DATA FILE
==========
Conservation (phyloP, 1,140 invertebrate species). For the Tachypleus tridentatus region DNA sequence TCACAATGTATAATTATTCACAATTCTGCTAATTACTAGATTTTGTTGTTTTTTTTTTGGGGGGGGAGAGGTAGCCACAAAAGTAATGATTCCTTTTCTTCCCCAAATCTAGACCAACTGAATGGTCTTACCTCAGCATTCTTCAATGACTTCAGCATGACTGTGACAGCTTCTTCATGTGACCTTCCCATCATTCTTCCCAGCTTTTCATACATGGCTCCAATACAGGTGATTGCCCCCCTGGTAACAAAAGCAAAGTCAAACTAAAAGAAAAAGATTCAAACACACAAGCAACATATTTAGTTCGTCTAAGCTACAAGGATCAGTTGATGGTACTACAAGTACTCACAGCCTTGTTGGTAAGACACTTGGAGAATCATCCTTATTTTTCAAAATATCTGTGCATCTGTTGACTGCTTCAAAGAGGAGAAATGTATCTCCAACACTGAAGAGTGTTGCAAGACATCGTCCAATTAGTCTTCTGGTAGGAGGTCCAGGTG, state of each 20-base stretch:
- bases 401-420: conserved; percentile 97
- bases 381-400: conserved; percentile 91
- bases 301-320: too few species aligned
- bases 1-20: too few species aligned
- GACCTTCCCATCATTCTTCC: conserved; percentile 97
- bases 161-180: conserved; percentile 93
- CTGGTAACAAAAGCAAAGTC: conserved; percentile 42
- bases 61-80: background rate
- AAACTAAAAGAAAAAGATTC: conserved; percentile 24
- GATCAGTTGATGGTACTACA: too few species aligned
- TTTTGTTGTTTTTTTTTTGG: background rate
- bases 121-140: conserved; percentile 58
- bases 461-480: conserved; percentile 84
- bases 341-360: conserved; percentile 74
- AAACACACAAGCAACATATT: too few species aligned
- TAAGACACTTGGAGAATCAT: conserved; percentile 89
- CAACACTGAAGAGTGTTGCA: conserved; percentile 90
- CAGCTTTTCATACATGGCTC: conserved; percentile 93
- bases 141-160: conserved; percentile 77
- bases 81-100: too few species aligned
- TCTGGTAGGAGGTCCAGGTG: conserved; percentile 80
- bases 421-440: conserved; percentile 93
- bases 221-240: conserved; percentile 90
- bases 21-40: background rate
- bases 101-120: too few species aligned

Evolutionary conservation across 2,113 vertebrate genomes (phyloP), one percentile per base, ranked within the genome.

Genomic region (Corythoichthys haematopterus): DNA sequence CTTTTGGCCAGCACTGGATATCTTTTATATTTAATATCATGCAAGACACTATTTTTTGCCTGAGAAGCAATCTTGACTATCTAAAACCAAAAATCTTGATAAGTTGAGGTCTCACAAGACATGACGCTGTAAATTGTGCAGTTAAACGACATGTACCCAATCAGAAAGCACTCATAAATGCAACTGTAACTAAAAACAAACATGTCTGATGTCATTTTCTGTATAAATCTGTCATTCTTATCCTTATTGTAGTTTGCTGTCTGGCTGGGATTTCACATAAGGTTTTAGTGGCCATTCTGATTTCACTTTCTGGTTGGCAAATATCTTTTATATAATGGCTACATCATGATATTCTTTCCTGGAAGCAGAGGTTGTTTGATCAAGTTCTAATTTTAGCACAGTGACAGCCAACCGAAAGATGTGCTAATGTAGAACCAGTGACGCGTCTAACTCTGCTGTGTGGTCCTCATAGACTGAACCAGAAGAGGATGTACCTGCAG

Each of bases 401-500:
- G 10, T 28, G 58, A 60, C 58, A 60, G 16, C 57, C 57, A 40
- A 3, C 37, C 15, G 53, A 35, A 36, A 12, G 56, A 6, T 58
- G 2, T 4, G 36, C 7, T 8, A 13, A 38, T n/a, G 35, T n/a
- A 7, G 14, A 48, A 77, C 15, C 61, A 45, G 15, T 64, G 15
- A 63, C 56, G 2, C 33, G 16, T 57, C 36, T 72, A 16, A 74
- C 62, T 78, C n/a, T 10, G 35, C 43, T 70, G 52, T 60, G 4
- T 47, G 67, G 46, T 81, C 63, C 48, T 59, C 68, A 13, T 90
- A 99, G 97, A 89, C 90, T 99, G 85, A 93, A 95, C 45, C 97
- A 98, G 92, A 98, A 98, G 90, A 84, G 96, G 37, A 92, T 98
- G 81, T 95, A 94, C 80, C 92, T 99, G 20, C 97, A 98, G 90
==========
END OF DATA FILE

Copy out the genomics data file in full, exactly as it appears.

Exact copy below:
Conservation (phyloP, 1,140 invertebrate species). For the Tachypleus tridentatus region DNA sequence TCACAATGTATAATTATTCACAATTCTGCTAATTACTAGATTTTGTTGTTTTTTTTTTGGGGGGGGAGAGGTAGCCACAAAAGTAATGATTCCTTTTCTTCCCCAAATCTAGACCAACTGAATGGTCTTACCTCAGCATTCTTCAATGACTTCAGCATGACTGTGACAGCTTCTTCATGTGACCTTCCCATCATTCTTCCCAGCTTTTCATACATGGCTCCAATACAGGTGATTGCCCCCCTGGTAACAAAAGCAAAGTCAAACTAAAAGAAAAAGATTCAAACACACAAGCAACATATTTAGTTCGTCTAAGCTACAAGGATCAGTTGATGGTACTACAAGTACTCACAGCCTTGTTGGTAAGACACTTGGAGAATCATCCTTATTTTTCAAAATATCTGTGCATCTGTTGACTGCTTCAAAGAGGAGAAATGTATCTCCAACACTGAAGAGTGTTGCAAGACATCGTCCAATTAGTCTTCTGGTAGGAGGTCCAGGTG, state of each 20-base stretch:
- bases 401-420: conserved; percentile 97
- bases 381-400: conserved; percentile 91
- bases 301-320: too few species aligned
- bases 1-20: too few species aligned
- GACCTTCCCATCATTCTTCC: conserved; percentile 97
- bases 161-180: conserved; percentile 93
- CTGGTAACAAAAGCAAAGTC: conserved; percentile 42
- bases 61-80: background rate
- AAACTAAAAGAAAAAGATTC: conserved; percentile 24
- GATCAGTTGATGGTACTACA: too few species aligned
- TTTTGTTGTTTTTTTTTTGG: background rate
- bases 121-140: conserved; percentile 58
- bases 461-480: conserved; percentile 84
- bases 341-360: conserved; percentile 74
- AAACACACAAGCAACATATT: too few species aligned
- TAAGACACTTGGAGAATCAT: conserved; percentile 89
- CAACACTGAAGAGTGTTGCA: conserved; percentile 90
- CAGCTTTTCATACATGGCTC: conserved; percentile 93
- bases 141-160: conserved; percentile 77
- bases 81-100: too few species aligned
- TCTGGTAGGAGGTCCAGGTG: conserved; percentile 80
- bases 421-440: conserved; percentile 93
- bases 221-240: conserved; percentile 90
- bases 21-40: background rate
- bases 101-120: too few species aligned

Evolutionary conservation across 2,113 vertebrate genomes (phyloP), one percentile per base, ranked within the genome.

Genomic region (Corythoichthys haematopterus): DNA sequence CTTTTGGCCAGCACTGGATATCTTTTATATTTAATATCATGCAAGACACTATTTTTTGCCTGAGAAGCAATCTTGACTATCTAAAACCAAAAATCTTGATAAGTTGAGGTCTCACAAGACATGACGCTGTAAATTGTGCAGTTAAACGACATGTACCCAATCAGAAAGCACTCATAAATGCAACTGTAACTAAAAACAAACATGTCTGATGTCATTTTCTGTATAAATCTGTCATTCTTATCCTTATTGTAGTTTGCTGTCTGGCTGGGATTTCACATAAGGTTTTAGTGGCCATTCTGATTTCACTTTCTGGTTGGCAAATATCTTTTATATAATGGCTACATCATGATATTCTTTCCTGGAAGCAGAGGTTGTTTGATCAAGTTCTAATTTTAGCACAGTGACAGCCAACCGAAAGATGTGCTAATGTAGAACCAGTGACGCGTCTAACTCTGCTGTGTGGTCCTCATAGACTGAACCAGAAGAGGATGTACCTGCAG

Each of bases 401-500:
- G 10, T 28, G 58, A 60, C 58, A 60, G 16, C 57, C 57, A 40
- A 3, C 37, C 15, G 53, A 35, A 36, A 12, G 56, A 6, T 58
- G 2, T 4, G 36, C 7, T 8, A 13, A 38, T n/a, G 35, T n/a
- A 7, G 14, A 48, A 77, C 15, C 61, A 45, G 15, T 64, G 15
- A 63, C 56, G 2, C 33, G 16, T 57, C 36, T 72, A 16, A 74
- C 62, T 78, C n/a, T 10, G 35, C 43, T 70, G 52, T 60, G 4
- T 47, G 67, G 46, T 81, C 63, C 48, T 59, C 68, A 13, T 90
- A 99, G 97, A 89, C 90, T 99, G 85, A 93, A 95, C 45, C 97
- A 98, G 92, A 98, A 98, G 90, A 84, G 96, G 37, A 92, T 98
- G 81, T 95, A 94, C 80, C 92, T 99, G 20, C 97, A 98, G 90